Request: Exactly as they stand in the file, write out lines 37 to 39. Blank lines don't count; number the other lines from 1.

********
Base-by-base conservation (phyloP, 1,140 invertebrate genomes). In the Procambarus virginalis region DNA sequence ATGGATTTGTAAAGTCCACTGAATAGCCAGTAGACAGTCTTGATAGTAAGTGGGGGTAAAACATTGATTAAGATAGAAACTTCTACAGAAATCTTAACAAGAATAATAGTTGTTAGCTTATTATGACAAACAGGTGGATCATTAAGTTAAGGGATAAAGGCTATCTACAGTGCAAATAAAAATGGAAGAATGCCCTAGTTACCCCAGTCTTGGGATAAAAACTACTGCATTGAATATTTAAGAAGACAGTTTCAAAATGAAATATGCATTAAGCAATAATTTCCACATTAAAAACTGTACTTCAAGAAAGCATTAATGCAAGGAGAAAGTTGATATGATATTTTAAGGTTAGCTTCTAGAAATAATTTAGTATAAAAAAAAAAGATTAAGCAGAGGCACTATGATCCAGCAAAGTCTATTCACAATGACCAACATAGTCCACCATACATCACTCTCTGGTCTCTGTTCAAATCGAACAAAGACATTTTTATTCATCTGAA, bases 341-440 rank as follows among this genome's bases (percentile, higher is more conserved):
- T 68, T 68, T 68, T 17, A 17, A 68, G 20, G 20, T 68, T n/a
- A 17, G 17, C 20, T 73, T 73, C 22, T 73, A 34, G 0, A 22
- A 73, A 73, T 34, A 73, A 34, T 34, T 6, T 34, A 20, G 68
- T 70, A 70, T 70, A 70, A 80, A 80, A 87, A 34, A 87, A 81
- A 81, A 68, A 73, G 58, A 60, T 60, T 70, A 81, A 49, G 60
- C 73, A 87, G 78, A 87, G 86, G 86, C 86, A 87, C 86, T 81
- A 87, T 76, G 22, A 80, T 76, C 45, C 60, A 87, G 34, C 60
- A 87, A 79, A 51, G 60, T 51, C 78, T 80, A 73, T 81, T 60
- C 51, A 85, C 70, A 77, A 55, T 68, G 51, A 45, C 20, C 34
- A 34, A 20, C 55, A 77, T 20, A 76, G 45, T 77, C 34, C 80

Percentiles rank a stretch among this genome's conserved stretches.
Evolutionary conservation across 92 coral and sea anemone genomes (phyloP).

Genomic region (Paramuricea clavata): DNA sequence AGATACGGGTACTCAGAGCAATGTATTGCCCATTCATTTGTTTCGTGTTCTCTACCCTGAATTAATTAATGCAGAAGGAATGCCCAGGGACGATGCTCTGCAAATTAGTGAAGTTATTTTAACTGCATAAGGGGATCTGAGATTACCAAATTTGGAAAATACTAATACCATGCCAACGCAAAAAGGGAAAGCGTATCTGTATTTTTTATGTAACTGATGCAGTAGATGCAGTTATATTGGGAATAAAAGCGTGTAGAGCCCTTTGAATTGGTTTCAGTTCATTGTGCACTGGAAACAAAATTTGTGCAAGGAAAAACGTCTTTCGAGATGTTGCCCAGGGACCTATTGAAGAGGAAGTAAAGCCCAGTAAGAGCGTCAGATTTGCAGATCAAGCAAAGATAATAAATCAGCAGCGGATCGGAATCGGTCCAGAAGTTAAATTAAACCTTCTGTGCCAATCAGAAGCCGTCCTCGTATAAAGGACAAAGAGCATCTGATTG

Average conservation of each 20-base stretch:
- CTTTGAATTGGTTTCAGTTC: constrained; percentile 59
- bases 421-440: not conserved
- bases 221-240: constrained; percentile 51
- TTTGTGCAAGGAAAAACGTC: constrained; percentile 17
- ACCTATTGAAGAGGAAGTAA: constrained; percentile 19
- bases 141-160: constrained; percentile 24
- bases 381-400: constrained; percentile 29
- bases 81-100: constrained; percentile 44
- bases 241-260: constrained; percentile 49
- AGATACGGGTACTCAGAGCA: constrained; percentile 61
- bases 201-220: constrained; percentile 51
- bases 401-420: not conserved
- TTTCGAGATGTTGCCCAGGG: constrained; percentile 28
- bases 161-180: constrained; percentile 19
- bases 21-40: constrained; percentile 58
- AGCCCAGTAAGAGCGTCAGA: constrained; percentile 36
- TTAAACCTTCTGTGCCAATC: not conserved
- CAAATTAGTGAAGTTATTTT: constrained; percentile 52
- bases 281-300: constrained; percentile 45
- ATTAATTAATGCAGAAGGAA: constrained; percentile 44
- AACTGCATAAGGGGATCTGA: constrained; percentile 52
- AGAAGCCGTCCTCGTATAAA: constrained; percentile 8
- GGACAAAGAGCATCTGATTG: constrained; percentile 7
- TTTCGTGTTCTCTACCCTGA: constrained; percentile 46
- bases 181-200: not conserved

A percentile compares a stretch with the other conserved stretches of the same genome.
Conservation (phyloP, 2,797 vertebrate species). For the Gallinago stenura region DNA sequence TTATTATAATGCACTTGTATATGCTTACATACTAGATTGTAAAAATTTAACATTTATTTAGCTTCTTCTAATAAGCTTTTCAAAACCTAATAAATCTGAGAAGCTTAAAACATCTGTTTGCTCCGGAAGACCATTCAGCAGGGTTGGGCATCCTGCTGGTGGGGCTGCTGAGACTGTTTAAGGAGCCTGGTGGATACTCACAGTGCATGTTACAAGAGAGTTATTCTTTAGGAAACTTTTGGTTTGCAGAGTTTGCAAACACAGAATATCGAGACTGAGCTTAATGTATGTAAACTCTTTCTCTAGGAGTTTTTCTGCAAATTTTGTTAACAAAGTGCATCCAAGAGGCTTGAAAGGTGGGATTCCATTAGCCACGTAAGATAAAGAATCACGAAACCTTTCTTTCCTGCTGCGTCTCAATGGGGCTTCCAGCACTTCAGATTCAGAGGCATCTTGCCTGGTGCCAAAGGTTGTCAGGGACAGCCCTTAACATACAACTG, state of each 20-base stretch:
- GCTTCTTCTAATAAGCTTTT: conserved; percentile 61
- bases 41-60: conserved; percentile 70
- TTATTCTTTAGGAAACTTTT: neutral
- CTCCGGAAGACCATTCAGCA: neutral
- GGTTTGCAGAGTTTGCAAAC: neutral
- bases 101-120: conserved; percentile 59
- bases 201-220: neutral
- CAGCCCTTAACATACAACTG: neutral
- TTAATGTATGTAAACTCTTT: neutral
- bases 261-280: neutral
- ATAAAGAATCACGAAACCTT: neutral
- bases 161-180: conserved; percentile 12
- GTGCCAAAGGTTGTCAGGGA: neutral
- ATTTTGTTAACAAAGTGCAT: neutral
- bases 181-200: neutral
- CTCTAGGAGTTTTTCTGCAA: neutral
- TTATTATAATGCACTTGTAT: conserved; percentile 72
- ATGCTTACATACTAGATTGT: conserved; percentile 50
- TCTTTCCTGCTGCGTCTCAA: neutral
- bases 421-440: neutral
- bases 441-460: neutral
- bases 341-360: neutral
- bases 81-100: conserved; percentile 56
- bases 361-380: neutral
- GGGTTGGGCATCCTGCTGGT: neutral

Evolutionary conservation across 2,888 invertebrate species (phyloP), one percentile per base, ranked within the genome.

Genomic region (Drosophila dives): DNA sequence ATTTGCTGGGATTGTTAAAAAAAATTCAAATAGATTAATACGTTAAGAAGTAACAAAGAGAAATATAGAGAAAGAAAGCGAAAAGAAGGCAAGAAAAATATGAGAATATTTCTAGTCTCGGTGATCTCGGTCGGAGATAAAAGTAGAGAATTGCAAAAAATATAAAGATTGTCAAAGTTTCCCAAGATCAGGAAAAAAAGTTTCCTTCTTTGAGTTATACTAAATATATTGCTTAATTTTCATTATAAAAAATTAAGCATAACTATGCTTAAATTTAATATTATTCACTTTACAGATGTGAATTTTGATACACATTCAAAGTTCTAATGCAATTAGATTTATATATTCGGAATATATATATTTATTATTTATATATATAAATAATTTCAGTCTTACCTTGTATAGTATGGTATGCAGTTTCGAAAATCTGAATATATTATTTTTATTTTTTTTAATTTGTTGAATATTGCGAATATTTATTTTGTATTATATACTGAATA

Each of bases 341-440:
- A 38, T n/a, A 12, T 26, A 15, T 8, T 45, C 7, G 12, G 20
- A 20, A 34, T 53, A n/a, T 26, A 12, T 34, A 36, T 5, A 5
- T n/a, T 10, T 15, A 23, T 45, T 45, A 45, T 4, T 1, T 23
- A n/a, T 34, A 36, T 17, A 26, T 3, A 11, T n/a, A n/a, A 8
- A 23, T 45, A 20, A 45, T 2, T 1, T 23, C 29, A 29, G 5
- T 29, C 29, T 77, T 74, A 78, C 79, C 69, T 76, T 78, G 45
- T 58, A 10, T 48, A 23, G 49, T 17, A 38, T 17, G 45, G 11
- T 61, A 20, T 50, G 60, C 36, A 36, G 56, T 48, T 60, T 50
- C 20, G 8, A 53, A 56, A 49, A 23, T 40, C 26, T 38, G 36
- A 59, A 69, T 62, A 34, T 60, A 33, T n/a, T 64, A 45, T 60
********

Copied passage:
- AGAAGCCGTCCTCGTATAAA: constrained; percentile 8
- GGACAAAGAGCATCTGATTG: constrained; percentile 7
- TTTCGTGTTCTCTACCCTGA: constrained; percentile 46